Meditation and other mindfulness practices can have a significant impact on our ability to manage emotions. Research by neuroscientists and psychiatrists--notably Richard Davidson of the University of Washington, and Jeffrey Schwartz and Daniel Siegel of UCLA, among others--suggests that consistent meditation causes changes in brain structures associated with emotion, a process known as self-directed neuroplasticity, and that meditating for just a few minutes a day can yield meaningful results.
In this context meditation isn't a break or a respite from stress; it's a workout. While there are an endless number of different meditation routines, most involve repeatedly noticing the thoughts and emotions that are distracting us and returning our attention to a specific object of focus, such as our breathing. This occurs over and over again in a meditation session, even a brief one, and I liken it to lifting a very light weight countless times--that's the workout.
Consistent meditation can have a substantial impact on our "comfort with discomfort" in several ways. It heightens our physiological self-awareness, allowing us to sense signs of discomfort sooner, when negative emotions are easier to manage. And the repetitive process of directing our attention away from distractions and toward a deliberately chosen object is precisely the task we face in any uncomfortable situation, when we may want to alleviate our discomfort by ignoring the source of our distress or fleeing in search of reassurance.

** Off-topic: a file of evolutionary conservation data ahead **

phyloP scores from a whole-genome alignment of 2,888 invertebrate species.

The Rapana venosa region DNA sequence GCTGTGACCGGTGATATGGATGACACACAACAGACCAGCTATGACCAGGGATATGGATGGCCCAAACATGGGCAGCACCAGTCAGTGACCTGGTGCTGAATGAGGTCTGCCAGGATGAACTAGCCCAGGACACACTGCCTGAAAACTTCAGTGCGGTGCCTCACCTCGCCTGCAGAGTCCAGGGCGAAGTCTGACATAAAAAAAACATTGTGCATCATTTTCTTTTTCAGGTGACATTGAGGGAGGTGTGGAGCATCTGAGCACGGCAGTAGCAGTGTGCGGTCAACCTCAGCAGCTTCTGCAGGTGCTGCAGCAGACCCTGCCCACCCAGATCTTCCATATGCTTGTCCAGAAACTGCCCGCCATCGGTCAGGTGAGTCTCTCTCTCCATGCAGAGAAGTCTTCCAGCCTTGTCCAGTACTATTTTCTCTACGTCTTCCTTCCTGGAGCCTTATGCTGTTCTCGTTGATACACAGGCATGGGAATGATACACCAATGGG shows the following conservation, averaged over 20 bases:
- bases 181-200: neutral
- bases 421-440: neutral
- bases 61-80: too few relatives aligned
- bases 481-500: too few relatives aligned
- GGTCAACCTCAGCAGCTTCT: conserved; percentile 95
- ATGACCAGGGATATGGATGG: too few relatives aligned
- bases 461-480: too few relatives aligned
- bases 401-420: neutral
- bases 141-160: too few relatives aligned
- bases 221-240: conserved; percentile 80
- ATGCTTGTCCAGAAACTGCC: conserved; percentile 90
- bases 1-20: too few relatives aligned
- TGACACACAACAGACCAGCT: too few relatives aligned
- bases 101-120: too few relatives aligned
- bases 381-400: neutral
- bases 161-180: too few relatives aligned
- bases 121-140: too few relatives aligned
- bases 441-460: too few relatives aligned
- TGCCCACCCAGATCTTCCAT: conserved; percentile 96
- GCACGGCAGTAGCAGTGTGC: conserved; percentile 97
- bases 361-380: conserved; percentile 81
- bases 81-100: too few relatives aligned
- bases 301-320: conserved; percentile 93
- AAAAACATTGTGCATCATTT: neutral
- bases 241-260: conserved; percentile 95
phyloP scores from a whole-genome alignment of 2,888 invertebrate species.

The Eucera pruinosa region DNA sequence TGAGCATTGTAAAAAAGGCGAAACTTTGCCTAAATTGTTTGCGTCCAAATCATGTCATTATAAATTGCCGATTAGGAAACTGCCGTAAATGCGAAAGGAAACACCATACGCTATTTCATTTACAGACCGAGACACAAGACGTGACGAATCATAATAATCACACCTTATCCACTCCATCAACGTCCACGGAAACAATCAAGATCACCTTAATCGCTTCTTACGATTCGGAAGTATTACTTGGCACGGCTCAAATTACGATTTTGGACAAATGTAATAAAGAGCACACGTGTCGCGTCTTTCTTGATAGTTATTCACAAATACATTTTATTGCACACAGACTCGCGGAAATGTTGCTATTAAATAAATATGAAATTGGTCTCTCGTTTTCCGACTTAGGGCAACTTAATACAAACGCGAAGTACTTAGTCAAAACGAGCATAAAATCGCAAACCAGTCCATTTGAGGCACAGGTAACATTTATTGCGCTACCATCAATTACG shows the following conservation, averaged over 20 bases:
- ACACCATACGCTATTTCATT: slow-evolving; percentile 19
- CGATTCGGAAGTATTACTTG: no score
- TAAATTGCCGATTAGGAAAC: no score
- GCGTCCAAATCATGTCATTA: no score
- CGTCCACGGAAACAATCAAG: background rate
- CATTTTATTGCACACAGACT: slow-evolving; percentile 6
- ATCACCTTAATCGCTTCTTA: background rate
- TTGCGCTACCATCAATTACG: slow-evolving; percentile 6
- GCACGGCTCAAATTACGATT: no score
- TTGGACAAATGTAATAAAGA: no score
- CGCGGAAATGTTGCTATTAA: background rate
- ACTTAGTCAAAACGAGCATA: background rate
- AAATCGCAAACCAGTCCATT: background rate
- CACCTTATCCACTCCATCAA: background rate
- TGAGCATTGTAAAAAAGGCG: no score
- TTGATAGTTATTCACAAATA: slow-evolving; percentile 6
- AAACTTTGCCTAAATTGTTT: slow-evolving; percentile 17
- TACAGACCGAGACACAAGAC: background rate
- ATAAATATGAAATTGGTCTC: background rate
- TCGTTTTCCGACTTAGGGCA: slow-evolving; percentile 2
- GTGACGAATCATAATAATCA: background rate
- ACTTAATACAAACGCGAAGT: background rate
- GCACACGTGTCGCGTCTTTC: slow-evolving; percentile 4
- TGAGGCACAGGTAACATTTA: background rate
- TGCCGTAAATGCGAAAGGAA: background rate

While meditation is the most direct form of mindfulness practice, activities such as time in nature or journaling can also play a helpful role by encouraging us to reflect on our inner experience. And in addition to Mindfulness, a growing body of research has emerged in recent years indicating that Exercise, Sleep hygiene, and Stress reduction all help us manage our emotions more effectively--a set of activities that I think of as Getting MESSy. (It's a bad pun, but I love it.)
Regular exercise and sufficient sleep not only insure that we begin each day fully prepared to cope with the challenges we may face, but also appear to increase our overall tolerance for discomfort and other negative emotions. And by eliminating unnecessary sources of stress--for example, by streamlining our morning routine, or adjusting our commute--we "plug leaks" and preserve our finite amounts of attention and emotional energy for situations that truly merit these precious resources.
Ultimately the utility of all these practices is contingent on our ability to retrain our reflexive response to discomfort. We tend to view discomfort adversarially, as a foe to be vanquished or avoided, but an alternative is to view it as a sign of something important for us to learn, or an indicator of a meaningful growth opportunity. When something feels daunting, we can get curious. When something feels scary, we can step forward.